I recently saw the movie Shin Godzilla. http://www.funimationfilms.com/movie/shingodzilla/
(Warning possible spoiler alerts)
This was less of a monster movie then an exploration of how a bureaucracy copes with a crisis. For me, interested in all things Japanese, the movie was enjoyable and I found the background fascinating. For those looking for a standard Kaiju movie, they may find this film deficient in action and wonder why we spend time in a long series of meetings about rampaging monsters in Tokyo. But this is actually the most intensely realistic part of the movie as the government deals with everything from refugees, to the internal issues of which bureau has to respond to what crisis, through the careerism of self-interested officials and the fall of the yen as markets around the world lose faith Japan’s ability to cope with a crisis.
For a student of Japanese history (I recently finished the Pulitzer Prize winning “Embracing Defeat” by John Dower the occupation 1945-1953) there were many telltale signs and hints of that period. The motto, Scrap and Rebuild, was referred to at the end of Godzilla. This was a motto of the government after the Second World War when tanks were turn into tractors and airplane seats into furniture. Much was made of Article Nine which prohibits the use of armed force by the Japanese government. This was added to the rewritten constitution (replacing the Meiji constitution) by the occupying powers.
The complicated relationship between the United States and Japan is also highlighted in the film. There are resentments expressed about the colonial or tributary relationship of Japan to the United States (without any reference to the circumstances that gave rise to that relationship.) Yet the country that contributes the most to the battle against Godzilla is the United States, sending B-2s and drones to fight the great beast. Only the US attack with a bunker busting bomb actually hurts Godzilla. The beast then goes into hibernation which makes one wonder why he wasn’t then attacked with second bunker busting bomb while helpless, probably the biggest flaw of the movie.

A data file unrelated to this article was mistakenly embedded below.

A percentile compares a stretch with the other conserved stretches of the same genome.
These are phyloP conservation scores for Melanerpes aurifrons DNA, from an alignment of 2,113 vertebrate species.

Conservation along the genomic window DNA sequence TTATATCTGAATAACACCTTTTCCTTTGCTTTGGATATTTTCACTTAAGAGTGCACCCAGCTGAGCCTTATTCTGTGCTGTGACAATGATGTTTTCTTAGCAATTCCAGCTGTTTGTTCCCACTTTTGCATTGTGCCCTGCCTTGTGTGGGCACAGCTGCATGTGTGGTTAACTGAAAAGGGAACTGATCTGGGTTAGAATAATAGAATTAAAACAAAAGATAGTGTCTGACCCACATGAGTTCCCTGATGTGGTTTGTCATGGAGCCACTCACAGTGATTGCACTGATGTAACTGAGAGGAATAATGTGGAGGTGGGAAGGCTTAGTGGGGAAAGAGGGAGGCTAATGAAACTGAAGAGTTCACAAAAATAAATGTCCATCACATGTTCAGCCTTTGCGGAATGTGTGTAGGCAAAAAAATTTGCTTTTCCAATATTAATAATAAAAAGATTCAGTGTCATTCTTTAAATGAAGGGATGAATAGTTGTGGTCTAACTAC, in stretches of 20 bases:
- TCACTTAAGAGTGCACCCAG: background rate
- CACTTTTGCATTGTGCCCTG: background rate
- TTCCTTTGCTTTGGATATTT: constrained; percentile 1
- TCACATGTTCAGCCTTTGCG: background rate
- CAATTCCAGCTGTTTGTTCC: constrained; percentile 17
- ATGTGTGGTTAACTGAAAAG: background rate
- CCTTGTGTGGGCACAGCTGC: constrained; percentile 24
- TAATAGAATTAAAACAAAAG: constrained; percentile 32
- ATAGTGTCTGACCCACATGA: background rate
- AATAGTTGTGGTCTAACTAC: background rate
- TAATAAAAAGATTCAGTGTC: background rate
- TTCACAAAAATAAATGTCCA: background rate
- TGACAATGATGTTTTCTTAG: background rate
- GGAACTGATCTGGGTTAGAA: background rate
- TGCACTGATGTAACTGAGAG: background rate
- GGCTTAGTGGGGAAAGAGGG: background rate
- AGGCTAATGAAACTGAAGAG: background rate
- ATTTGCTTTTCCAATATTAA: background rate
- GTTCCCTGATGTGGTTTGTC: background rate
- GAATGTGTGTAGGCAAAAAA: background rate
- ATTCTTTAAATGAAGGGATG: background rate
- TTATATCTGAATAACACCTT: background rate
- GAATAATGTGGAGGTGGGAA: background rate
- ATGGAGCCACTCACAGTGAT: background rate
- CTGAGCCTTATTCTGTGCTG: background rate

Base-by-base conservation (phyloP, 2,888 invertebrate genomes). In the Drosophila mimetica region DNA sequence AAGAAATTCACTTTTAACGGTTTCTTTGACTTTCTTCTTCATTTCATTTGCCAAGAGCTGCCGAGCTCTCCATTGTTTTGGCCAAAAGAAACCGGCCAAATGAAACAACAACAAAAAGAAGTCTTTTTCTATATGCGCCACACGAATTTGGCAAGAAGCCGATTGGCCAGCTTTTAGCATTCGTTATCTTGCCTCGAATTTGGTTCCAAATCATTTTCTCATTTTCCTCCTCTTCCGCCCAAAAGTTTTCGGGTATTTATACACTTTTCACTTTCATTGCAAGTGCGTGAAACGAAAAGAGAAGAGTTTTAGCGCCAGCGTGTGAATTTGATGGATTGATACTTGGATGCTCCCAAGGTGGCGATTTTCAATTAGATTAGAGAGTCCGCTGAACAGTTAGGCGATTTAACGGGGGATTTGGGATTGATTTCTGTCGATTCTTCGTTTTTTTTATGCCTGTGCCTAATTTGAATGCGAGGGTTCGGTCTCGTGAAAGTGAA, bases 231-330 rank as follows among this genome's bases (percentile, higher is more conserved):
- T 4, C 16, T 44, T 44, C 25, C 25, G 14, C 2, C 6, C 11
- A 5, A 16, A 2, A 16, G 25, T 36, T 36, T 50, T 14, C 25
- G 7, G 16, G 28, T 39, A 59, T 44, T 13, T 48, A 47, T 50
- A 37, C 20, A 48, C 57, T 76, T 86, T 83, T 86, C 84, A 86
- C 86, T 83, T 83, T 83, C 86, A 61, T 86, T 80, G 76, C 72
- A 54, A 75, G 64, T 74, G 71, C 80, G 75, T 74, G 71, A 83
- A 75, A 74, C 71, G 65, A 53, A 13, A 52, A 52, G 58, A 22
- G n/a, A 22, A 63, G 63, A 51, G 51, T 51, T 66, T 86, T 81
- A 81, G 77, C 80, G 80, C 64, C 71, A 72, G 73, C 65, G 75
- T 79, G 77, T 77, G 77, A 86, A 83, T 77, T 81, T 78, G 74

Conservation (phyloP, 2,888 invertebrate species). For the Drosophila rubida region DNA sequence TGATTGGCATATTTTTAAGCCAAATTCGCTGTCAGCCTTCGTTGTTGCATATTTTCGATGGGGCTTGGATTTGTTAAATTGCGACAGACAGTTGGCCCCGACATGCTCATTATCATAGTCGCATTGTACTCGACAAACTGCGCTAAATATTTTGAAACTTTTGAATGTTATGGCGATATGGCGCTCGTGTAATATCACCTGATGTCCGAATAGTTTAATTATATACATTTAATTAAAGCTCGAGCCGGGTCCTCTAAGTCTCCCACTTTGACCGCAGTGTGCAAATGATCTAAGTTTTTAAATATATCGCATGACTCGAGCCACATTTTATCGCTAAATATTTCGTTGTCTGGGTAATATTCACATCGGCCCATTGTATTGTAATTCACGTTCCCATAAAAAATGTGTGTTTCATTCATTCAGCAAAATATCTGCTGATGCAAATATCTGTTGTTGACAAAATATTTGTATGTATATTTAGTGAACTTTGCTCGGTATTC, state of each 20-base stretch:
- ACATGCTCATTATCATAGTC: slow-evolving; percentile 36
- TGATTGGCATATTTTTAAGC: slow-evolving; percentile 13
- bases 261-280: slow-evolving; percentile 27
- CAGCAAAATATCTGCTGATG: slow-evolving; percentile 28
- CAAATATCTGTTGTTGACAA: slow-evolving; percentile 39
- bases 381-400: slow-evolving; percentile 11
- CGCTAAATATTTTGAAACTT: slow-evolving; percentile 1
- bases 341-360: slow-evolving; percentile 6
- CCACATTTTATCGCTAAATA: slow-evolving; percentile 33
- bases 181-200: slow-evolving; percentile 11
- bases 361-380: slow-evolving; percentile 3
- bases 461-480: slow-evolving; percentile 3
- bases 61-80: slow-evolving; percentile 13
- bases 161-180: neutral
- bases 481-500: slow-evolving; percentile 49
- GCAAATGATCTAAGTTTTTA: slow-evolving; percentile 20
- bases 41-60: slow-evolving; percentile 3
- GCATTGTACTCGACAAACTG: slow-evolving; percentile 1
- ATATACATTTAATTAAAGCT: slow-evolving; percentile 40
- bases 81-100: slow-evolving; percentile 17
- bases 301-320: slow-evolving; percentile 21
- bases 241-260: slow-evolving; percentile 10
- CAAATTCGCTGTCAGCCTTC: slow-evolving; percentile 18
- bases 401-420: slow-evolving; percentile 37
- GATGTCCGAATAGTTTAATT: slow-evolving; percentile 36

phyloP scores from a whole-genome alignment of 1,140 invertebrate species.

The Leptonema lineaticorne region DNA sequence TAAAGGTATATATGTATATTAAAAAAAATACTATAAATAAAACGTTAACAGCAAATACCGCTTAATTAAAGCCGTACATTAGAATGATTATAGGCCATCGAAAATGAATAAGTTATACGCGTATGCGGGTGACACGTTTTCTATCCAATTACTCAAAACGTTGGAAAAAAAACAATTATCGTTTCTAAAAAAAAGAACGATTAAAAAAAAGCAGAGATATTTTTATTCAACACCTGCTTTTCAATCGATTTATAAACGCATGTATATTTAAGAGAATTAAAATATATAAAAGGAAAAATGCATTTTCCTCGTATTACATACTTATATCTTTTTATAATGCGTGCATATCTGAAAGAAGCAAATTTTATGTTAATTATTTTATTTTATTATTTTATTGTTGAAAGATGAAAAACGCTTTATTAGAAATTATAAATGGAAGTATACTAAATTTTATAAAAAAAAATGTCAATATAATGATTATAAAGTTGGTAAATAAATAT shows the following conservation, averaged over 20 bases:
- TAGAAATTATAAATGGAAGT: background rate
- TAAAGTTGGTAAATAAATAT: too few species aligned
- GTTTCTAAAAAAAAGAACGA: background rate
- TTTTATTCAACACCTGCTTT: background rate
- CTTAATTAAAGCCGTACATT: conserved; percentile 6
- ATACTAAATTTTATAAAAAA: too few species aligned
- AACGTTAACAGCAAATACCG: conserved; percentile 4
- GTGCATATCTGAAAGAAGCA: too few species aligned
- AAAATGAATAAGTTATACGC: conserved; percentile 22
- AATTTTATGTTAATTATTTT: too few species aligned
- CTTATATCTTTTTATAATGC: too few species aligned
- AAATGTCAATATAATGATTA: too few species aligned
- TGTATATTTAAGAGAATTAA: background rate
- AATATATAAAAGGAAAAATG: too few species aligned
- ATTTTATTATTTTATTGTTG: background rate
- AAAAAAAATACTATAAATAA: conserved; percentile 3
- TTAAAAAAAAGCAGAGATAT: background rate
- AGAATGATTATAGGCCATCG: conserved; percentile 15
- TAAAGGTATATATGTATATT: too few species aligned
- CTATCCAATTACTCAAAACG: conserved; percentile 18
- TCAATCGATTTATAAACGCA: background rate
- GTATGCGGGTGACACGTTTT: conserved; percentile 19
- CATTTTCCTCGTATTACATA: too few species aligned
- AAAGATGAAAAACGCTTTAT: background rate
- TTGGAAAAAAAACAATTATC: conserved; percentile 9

For all the assistance the US provides, the shadow of Nagasaki and Hiroshima is never that far away. The US and UN begin a countdown to the nuclear attack on the stationary Godzilla as he hibernates in downtown Tokyo. The Japanese must come up with their own plan to save both their country and national honor. Fortunately the “Young Turks” who have replaced the literally vaporized prior government are up to the job.
The movie is an interesting journey into the Japanese psyche and the problems of an intensely bureaucratic government and society, in which true responsibility is very rarely shouldered by the wielders of power. While apologies are often offered in Japanese culture, almost as the oil that makes society function, apologies by officials and executives are often for show and the same parties quickly return to power in other guises. Such a sentiment is often at the base of Japanese films. The true powers operate from the shadows manipulating those apparently in power as their surrogates.
The film does posit that a new generation of Japanese are rising to take power and that they will be more cooperative, more pragmatic and more effective than the old guard which muffs the response to the threat. There is also a nice implication about the US, our representative is an Asian woman who everyone expects to rise to the US presidency, making the interaction with the young man who will eventually head the Japanese government rather more hopeful then it may have seemed.
Those looking for something like Pacific Rim or the American Godzillas made prior to this movie maybe disappointed. It is more of a thinking person’s piece and in the end maybe most satisfactory because it is as quintessentially Japanese as was the original movie